Monday, June 05, 2006

Tucson Water serving big biz & next million people

TUCSON -- Why is Tucson Water pushing to raise rates again so soon after their $142,000,000 bond approvals in May 2005? These bonds included money to expand the 'clearwater' facility and increase use of (bad) CAP water.

Tucson needs to do more to curb water use and urban sprawl. Relying on CAP water is a mistake due to the major over-allocation of the CO River.

It always seems Tucson Water is not working for current customers or public-interest, but instead big developers' money interests and the next million people they want to move in to Metro Tucson.

If rates are to be raised, it should be on commercial and big users only, not average homeowners.


Michael said...


Perhaps you explain in more detail how CAP water is 'overallocated' and how that might affect Tucson's water supply down the road?

DRP said...

Simply put, there is more water promised to CO river states on paper than actually exists in the river in most years.

CO river water was divided amongst states during a particularly wet time, and the old agreement still in place fails to deal with reality of drier times and drought.

AZ's CAP water could be largely cut off in a CO river emergency where all water would go to CA as a senior water right user.

Michael said...

Wow, you mean that we are relying for division of in-stream rights on a seniority rights system unmitigated by any sort of minimum allocation for other users?

Our allocation GO AWAY during an extended drought? Such as the one we're in right now?

Sheesh, I thought there was a negotiated settlement between Colorado using states and Native users that updated the water rights regime several years ago, under Babbitt. Have to crack my water law notes back open.

Crap. What's the worst scenario? Is it sufficiently awful to maybe write an extended essay on, or has someone already studied the Worst Case?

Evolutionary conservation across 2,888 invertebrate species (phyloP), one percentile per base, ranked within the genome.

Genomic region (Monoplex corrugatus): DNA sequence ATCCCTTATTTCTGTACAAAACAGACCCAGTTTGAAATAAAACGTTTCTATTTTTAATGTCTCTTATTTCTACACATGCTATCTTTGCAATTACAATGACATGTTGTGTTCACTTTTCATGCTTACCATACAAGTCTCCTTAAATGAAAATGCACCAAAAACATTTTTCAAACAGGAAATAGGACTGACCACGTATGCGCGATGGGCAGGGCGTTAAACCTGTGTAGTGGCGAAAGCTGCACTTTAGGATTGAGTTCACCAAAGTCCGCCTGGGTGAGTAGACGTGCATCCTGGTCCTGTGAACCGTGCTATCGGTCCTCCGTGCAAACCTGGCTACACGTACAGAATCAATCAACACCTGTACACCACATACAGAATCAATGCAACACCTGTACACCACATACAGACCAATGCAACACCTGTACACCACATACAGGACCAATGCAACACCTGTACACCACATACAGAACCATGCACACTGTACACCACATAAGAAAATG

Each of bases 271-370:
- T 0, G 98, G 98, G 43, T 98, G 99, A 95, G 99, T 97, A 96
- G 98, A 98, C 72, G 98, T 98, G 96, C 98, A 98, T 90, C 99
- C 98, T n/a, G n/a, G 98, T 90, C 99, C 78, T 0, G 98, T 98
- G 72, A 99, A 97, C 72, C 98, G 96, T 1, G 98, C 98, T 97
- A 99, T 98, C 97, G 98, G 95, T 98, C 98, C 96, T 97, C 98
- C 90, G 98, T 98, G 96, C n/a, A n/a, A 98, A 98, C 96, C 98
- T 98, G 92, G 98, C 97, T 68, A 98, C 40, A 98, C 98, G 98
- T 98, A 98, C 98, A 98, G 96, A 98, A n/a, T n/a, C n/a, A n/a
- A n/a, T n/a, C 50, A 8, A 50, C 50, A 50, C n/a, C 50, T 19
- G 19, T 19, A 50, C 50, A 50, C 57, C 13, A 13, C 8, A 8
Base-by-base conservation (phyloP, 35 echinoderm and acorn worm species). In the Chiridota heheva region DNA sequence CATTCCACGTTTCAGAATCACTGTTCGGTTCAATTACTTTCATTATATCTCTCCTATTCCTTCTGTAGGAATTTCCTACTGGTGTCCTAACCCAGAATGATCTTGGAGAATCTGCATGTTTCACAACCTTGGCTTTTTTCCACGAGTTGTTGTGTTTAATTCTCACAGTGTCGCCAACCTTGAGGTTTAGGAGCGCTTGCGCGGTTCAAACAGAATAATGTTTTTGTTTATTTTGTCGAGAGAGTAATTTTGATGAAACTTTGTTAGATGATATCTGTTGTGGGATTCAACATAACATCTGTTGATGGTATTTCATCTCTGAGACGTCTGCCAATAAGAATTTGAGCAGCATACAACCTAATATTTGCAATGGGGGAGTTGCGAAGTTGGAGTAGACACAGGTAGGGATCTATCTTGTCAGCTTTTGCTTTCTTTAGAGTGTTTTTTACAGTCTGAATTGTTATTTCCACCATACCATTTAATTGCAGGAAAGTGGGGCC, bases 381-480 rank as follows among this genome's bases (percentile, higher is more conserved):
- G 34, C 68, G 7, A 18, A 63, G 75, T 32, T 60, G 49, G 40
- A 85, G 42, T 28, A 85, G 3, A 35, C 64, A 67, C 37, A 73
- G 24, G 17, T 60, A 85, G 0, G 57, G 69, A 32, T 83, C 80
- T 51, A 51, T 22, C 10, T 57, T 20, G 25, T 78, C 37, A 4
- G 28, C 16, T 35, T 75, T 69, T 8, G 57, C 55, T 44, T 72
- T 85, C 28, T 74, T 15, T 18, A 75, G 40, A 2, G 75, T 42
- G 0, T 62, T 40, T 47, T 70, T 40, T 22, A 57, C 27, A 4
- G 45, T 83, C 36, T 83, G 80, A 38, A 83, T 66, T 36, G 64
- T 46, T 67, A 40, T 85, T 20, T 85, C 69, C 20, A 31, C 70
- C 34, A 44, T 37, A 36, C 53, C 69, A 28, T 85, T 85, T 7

DRP said...

Sec. of Interior is ultimately in control. Politics make it unlikley we'd lose 100% of our CO river water, but Tucson is at the end of the CAP line and total loss is possible, or at least severe cutbacks.

The river doesn't have any extra water in it, esp. during drought. Big snows this winter in CO help, but w/o those it'd be much worse.

My main point is basing more AZ megagrowth our CO river water supply is risky, and we must cut water use and urban sprawl now.

Simmons B. Buntin said...

Unfortunately, Tucson continues to be a town driven by big developer interests. The Land Use Code needs overhauling, as well, as it severely constrains any kind of creative development (like once happened at Civano, and is now happening at Mercado District). But that means more work and therefore more money for sprawl developers who appreciate, or at least are comfortable with, the status quo. But that also equates to more resource use and less "sense of place." Not to mention, per your post, the very real potential of loss of water.

Mitchell Basefsky said...


I’d like to take this opportunity to respond to your comments, and to acknowledge that the Mayor and Council received them and will receive a copy of this response.

Tucson Water’s proposed rate increase reflects our plans to accelerate our purchase and recharge of Colorado River water delivered through the Central Arizona Project (CAP), in response to the growing probability of a shortage being declared along the Colorado River because of the long-term drought the southwestern United States is experiencing. While much of the up-front funding of our Clearwater does come from Water Revenue Bonds, selling those bonds does have an impact on our water rates.

It is important to keep in mind that water bonds are much like home loans - the money is available up front, but must be repaid with interest over the life of the bonds. Selling bonds to finance large capital projects is an efficient way to fund those projects, as it provides large sums of money necessary to construct projects, but spreads the cost of repaying that 'loan' over many years. As we noted in our bond package information given to voters prior to the bond election, revenues necessary to pay the principal and interest on the bonds must be raised through the water rate process. Tucson Water does not receive tax funding - our only financial resources are related to water. The $142 million Water Revenue Bond package that was passed by voters in 2005 is provides the authority to sell water revenue bonds up to the maximum approved. However, bonds are sold only as needed to raise funding for projects. So far, Tucson Water has sold approximately $36 million of the 2005 bonds, at an average interest rate of 4.3% - a very good interest rate from the perspective of the bond seller – Tucson Water.